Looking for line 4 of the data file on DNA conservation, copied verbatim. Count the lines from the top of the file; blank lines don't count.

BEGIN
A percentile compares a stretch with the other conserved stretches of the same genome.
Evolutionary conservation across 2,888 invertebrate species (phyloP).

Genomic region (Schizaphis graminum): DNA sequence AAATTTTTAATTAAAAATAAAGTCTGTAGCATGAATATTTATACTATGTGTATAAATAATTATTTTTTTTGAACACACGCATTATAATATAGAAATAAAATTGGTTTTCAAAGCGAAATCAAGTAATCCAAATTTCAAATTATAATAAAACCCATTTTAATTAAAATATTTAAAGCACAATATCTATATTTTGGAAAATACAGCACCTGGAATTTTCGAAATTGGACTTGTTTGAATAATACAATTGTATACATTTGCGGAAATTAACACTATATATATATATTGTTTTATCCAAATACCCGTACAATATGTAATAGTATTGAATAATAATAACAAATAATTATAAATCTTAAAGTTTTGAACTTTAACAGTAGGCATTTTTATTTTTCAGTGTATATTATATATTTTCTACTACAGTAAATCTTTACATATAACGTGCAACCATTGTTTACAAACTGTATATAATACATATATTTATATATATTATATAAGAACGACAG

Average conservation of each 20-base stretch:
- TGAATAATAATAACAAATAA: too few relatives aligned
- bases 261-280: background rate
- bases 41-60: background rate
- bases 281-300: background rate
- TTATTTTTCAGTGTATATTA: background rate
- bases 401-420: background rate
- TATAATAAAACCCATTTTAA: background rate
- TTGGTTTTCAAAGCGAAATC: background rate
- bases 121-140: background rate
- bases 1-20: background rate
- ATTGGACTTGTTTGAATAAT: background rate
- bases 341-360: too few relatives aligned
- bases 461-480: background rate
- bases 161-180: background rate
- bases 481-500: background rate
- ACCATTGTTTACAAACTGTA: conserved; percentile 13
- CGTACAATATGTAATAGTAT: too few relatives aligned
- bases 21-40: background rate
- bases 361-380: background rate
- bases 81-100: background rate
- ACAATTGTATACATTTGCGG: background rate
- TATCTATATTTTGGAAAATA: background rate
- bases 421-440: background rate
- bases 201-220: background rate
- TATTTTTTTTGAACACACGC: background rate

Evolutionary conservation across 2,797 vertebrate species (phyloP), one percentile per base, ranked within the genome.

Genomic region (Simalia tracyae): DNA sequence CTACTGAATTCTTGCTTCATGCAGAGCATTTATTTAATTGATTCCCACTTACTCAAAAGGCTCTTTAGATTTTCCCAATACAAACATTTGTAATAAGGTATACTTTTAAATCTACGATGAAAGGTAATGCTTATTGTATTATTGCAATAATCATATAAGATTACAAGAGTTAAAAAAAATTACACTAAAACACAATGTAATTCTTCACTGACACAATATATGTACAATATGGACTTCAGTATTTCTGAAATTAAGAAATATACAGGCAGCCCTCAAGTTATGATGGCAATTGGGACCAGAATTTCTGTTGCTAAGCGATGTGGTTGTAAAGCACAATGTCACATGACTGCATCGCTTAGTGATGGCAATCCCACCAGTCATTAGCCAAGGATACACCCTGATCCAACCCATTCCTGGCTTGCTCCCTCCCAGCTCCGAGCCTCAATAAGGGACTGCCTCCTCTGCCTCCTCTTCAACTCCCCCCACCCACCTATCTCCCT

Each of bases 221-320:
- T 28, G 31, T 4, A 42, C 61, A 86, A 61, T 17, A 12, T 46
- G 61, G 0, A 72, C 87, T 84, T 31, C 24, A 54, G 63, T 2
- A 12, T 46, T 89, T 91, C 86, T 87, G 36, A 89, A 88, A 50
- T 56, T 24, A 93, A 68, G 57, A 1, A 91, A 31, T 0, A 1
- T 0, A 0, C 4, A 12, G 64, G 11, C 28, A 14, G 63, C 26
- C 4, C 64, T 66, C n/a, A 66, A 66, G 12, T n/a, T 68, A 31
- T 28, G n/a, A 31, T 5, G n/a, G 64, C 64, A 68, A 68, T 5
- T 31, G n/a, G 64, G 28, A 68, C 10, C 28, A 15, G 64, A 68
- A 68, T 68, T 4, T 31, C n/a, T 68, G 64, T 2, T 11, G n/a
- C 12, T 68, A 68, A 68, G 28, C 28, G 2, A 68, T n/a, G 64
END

Average conservation of each 20-base stretch: